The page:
Air Pollution Is Shortening People’s Lives by Nearly Three Years

Air Pollution Is Shortening People's Lives

In a study published at Cardiovascular Research, the researchers have found that air pollution is shortening people’s lives by nearly three years. The research team at Max Planck Institute for Chemistry, Germany believe that air pollution is a “pandemic.”

Since the impact of air pollution on public health overall is much larger than expected, and is a worldwide phenomenon, we believe our results show there is an ‘air pollution pandemic’. Thomas Münzel, of the Max Planck Institute for Chemistry and the Department of Cardiology of the University Medical Centre Mainz in Mainz, Germany. Policy-makers and the medical community should be paying much more attention to this. Both air pollution and smoking are preventable, but over the past decades much less attention has been paid to air pollution than to smoking, especially among cardiologists.

Thomas Münzel, Max Planck Institute for Chemistry and the Department of Cardiology, Mainz, Germany

Read Here: Top Causes of Death According to WHO

The scientists employed a method of modeling that caters for the effects of various sources of air pollution on death rates. The process revealed that air pollution caused an extra 8.8 million premature deaths worldwide during 2015. This is equal to shortening of the lifespan of nearly three years for all people on the planet.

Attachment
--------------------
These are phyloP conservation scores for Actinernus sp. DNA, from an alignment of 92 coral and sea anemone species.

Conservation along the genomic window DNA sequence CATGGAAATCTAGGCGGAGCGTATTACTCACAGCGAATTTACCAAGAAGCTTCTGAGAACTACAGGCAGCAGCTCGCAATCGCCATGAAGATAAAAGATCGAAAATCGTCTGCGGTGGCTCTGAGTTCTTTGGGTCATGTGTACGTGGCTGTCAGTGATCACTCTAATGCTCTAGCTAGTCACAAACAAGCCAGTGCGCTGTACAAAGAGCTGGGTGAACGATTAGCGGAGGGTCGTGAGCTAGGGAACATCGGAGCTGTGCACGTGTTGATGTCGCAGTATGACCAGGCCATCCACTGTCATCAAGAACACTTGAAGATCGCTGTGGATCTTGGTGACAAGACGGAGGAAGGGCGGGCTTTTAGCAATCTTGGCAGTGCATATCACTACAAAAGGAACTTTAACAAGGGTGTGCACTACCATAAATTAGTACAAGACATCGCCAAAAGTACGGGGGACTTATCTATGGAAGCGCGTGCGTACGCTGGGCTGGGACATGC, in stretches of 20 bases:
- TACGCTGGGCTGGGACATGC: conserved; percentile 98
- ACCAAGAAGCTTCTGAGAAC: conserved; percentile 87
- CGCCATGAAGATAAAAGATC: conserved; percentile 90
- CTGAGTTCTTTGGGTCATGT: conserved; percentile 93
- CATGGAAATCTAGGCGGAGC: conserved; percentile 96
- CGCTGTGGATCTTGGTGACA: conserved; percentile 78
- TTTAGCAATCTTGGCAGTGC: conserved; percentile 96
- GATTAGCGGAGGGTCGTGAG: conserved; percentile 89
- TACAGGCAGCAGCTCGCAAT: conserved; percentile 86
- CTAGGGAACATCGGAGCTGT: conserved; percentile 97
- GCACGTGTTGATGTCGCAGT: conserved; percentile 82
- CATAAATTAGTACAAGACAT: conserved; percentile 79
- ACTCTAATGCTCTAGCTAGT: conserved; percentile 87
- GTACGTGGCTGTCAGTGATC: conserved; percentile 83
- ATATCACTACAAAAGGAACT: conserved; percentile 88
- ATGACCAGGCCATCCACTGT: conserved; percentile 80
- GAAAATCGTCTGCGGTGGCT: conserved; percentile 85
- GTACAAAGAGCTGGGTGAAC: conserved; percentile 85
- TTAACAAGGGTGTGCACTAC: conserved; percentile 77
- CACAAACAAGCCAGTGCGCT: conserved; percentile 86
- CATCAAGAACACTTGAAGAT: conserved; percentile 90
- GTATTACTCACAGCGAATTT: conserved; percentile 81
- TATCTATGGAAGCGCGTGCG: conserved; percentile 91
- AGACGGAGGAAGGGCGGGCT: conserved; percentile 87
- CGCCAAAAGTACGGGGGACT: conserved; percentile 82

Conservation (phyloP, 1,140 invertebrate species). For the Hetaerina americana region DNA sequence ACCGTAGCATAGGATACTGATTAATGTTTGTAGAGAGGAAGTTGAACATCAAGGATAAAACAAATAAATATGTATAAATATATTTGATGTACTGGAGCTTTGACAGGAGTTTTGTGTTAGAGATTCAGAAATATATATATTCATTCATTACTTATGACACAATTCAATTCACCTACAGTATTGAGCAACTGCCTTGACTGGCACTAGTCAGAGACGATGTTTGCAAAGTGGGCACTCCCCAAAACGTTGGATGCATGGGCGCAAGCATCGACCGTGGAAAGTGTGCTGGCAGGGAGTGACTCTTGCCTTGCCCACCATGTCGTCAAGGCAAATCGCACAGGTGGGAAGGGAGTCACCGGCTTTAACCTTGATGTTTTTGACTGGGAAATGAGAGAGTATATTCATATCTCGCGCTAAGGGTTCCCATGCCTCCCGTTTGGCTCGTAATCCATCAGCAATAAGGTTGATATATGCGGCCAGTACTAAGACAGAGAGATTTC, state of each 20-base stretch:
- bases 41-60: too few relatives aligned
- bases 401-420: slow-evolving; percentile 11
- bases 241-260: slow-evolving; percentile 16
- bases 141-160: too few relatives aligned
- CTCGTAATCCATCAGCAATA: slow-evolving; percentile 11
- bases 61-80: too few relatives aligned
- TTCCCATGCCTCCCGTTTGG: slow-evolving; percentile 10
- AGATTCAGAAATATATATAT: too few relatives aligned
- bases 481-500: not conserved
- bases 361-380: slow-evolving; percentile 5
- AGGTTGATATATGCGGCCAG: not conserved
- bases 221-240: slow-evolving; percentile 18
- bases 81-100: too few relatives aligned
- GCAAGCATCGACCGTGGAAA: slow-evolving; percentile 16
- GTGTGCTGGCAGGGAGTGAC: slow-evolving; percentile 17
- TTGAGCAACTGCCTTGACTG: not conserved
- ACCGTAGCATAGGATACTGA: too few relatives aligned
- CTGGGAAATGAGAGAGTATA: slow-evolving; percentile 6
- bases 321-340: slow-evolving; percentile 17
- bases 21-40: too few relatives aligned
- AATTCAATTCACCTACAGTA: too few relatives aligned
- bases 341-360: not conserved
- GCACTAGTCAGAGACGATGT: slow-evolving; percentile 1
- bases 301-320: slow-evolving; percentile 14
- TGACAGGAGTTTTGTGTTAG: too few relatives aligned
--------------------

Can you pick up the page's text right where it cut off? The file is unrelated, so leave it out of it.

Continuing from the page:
It is remarkable that both the number of deaths and the loss in life expectancy from air pollution rival the effect of tobacco smoking and are much higher than other causes of death. Air pollution exceeds malaria as a global cause of premature death by a factor of 19; it exceeds violence by a factor of 16, HIV/AIDS by a factor of 9, alcohol by a factor of 45, and drug abuse by a factor of 60.

Jos Lelieveld, Team Lead at Max Planck Institute for Chemistry

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